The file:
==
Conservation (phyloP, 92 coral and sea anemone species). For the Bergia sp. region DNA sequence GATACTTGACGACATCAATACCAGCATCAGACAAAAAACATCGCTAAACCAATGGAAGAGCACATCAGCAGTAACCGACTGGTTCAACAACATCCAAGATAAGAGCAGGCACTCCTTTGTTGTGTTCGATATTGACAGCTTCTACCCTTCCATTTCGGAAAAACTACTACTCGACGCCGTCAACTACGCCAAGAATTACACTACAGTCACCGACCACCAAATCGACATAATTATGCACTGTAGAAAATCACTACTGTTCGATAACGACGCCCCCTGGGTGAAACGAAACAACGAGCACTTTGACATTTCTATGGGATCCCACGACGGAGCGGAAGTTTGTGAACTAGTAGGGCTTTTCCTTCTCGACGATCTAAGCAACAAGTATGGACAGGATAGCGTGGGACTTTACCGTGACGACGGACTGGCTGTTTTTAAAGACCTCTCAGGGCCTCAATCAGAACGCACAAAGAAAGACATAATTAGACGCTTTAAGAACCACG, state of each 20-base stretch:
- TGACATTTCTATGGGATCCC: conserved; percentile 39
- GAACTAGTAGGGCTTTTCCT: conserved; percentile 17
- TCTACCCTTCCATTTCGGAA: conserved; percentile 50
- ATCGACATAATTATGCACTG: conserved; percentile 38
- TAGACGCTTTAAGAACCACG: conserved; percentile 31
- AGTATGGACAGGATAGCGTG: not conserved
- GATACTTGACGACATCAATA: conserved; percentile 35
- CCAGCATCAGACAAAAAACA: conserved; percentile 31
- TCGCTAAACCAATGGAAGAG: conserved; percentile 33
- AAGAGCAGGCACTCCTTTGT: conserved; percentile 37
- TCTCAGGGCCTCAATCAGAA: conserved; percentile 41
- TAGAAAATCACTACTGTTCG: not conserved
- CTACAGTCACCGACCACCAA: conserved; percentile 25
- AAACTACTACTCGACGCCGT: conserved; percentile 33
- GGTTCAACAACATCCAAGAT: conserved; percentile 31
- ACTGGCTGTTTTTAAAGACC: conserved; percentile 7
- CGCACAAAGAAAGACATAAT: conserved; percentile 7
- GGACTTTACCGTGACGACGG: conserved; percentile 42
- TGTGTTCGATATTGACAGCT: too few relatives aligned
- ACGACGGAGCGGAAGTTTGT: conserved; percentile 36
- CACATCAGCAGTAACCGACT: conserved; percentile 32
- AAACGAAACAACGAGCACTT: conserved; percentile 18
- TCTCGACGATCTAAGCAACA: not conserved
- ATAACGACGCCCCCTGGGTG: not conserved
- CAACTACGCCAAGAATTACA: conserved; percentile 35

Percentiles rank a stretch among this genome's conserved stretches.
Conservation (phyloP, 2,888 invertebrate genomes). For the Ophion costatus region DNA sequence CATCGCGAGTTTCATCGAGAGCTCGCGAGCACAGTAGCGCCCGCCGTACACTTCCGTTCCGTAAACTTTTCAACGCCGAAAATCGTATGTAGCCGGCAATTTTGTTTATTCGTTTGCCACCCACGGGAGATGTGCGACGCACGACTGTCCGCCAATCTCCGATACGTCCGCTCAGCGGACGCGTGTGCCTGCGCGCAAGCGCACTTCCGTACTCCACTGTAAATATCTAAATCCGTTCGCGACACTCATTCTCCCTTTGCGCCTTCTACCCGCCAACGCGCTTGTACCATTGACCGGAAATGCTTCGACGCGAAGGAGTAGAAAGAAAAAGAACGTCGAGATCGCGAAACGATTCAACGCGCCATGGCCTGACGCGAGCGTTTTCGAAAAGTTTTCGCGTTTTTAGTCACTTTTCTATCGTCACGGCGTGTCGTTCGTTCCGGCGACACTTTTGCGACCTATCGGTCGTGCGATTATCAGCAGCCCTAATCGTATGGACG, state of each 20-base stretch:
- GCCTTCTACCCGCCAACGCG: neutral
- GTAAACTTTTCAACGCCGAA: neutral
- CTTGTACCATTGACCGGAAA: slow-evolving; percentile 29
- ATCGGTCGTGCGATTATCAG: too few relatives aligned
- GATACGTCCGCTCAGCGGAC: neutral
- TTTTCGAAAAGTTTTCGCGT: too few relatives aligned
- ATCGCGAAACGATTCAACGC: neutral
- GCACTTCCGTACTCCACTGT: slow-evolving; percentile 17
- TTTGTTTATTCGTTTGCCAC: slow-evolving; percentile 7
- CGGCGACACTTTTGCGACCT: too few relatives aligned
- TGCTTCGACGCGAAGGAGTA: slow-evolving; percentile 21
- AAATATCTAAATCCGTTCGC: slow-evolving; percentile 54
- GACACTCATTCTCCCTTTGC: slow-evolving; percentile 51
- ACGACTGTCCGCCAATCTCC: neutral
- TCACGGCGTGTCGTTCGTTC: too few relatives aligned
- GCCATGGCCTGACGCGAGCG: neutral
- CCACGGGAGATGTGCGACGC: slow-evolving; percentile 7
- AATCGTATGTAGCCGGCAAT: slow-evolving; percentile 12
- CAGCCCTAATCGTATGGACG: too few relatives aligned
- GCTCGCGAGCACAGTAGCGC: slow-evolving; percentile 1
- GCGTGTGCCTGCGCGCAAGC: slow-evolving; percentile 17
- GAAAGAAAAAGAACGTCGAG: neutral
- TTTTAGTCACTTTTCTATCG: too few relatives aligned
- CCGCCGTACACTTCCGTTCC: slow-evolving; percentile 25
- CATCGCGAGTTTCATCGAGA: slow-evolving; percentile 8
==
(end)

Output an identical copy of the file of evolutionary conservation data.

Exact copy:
Conservation (phyloP, 92 coral and sea anemone species). For the Bergia sp. region DNA sequence GATACTTGACGACATCAATACCAGCATCAGACAAAAAACATCGCTAAACCAATGGAAGAGCACATCAGCAGTAACCGACTGGTTCAACAACATCCAAGATAAGAGCAGGCACTCCTTTGTTGTGTTCGATATTGACAGCTTCTACCCTTCCATTTCGGAAAAACTACTACTCGACGCCGTCAACTACGCCAAGAATTACACTACAGTCACCGACCACCAAATCGACATAATTATGCACTGTAGAAAATCACTACTGTTCGATAACGACGCCCCCTGGGTGAAACGAAACAACGAGCACTTTGACATTTCTATGGGATCCCACGACGGAGCGGAAGTTTGTGAACTAGTAGGGCTTTTCCTTCTCGACGATCTAAGCAACAAGTATGGACAGGATAGCGTGGGACTTTACCGTGACGACGGACTGGCTGTTTTTAAAGACCTCTCAGGGCCTCAATCAGAACGCACAAAGAAAGACATAATTAGACGCTTTAAGAACCACG, state of each 20-base stretch:
- TGACATTTCTATGGGATCCC: conserved; percentile 39
- GAACTAGTAGGGCTTTTCCT: conserved; percentile 17
- TCTACCCTTCCATTTCGGAA: conserved; percentile 50
- ATCGACATAATTATGCACTG: conserved; percentile 38
- TAGACGCTTTAAGAACCACG: conserved; percentile 31
- AGTATGGACAGGATAGCGTG: not conserved
- GATACTTGACGACATCAATA: conserved; percentile 35
- CCAGCATCAGACAAAAAACA: conserved; percentile 31
- TCGCTAAACCAATGGAAGAG: conserved; percentile 33
- AAGAGCAGGCACTCCTTTGT: conserved; percentile 37
- TCTCAGGGCCTCAATCAGAA: conserved; percentile 41
- TAGAAAATCACTACTGTTCG: not conserved
- CTACAGTCACCGACCACCAA: conserved; percentile 25
- AAACTACTACTCGACGCCGT: conserved; percentile 33
- GGTTCAACAACATCCAAGAT: conserved; percentile 31
- ACTGGCTGTTTTTAAAGACC: conserved; percentile 7
- CGCACAAAGAAAGACATAAT: conserved; percentile 7
- GGACTTTACCGTGACGACGG: conserved; percentile 42
- TGTGTTCGATATTGACAGCT: too few relatives aligned
- ACGACGGAGCGGAAGTTTGT: conserved; percentile 36
- CACATCAGCAGTAACCGACT: conserved; percentile 32
- AAACGAAACAACGAGCACTT: conserved; percentile 18
- TCTCGACGATCTAAGCAACA: not conserved
- ATAACGACGCCCCCTGGGTG: not conserved
- CAACTACGCCAAGAATTACA: conserved; percentile 35

Percentiles rank a stretch among this genome's conserved stretches.
Conservation (phyloP, 2,888 invertebrate genomes). For the Ophion costatus region DNA sequence CATCGCGAGTTTCATCGAGAGCTCGCGAGCACAGTAGCGCCCGCCGTACACTTCCGTTCCGTAAACTTTTCAACGCCGAAAATCGTATGTAGCCGGCAATTTTGTTTATTCGTTTGCCACCCACGGGAGATGTGCGACGCACGACTGTCCGCCAATCTCCGATACGTCCGCTCAGCGGACGCGTGTGCCTGCGCGCAAGCGCACTTCCGTACTCCACTGTAAATATCTAAATCCGTTCGCGACACTCATTCTCCCTTTGCGCCTTCTACCCGCCAACGCGCTTGTACCATTGACCGGAAATGCTTCGACGCGAAGGAGTAGAAAGAAAAAGAACGTCGAGATCGCGAAACGATTCAACGCGCCATGGCCTGACGCGAGCGTTTTCGAAAAGTTTTCGCGTTTTTAGTCACTTTTCTATCGTCACGGCGTGTCGTTCGTTCCGGCGACACTTTTGCGACCTATCGGTCGTGCGATTATCAGCAGCCCTAATCGTATGGACG, state of each 20-base stretch:
- GCCTTCTACCCGCCAACGCG: neutral
- GTAAACTTTTCAACGCCGAA: neutral
- CTTGTACCATTGACCGGAAA: slow-evolving; percentile 29
- ATCGGTCGTGCGATTATCAG: too few relatives aligned
- GATACGTCCGCTCAGCGGAC: neutral
- TTTTCGAAAAGTTTTCGCGT: too few relatives aligned
- ATCGCGAAACGATTCAACGC: neutral
- GCACTTCCGTACTCCACTGT: slow-evolving; percentile 17
- TTTGTTTATTCGTTTGCCAC: slow-evolving; percentile 7
- CGGCGACACTTTTGCGACCT: too few relatives aligned
- TGCTTCGACGCGAAGGAGTA: slow-evolving; percentile 21
- AAATATCTAAATCCGTTCGC: slow-evolving; percentile 54
- GACACTCATTCTCCCTTTGC: slow-evolving; percentile 51
- ACGACTGTCCGCCAATCTCC: neutral
- TCACGGCGTGTCGTTCGTTC: too few relatives aligned
- GCCATGGCCTGACGCGAGCG: neutral
- CCACGGGAGATGTGCGACGC: slow-evolving; percentile 7
- AATCGTATGTAGCCGGCAAT: slow-evolving; percentile 12
- CAGCCCTAATCGTATGGACG: too few relatives aligned
- GCTCGCGAGCACAGTAGCGC: slow-evolving; percentile 1
- GCGTGTGCCTGCGCGCAAGC: slow-evolving; percentile 17
- GAAAGAAAAAGAACGTCGAG: neutral
- TTTTAGTCACTTTTCTATCG: too few relatives aligned
- CCGCCGTACACTTCCGTTCC: slow-evolving; percentile 25
- CATCGCGAGTTTCATCGAGA: slow-evolving; percentile 8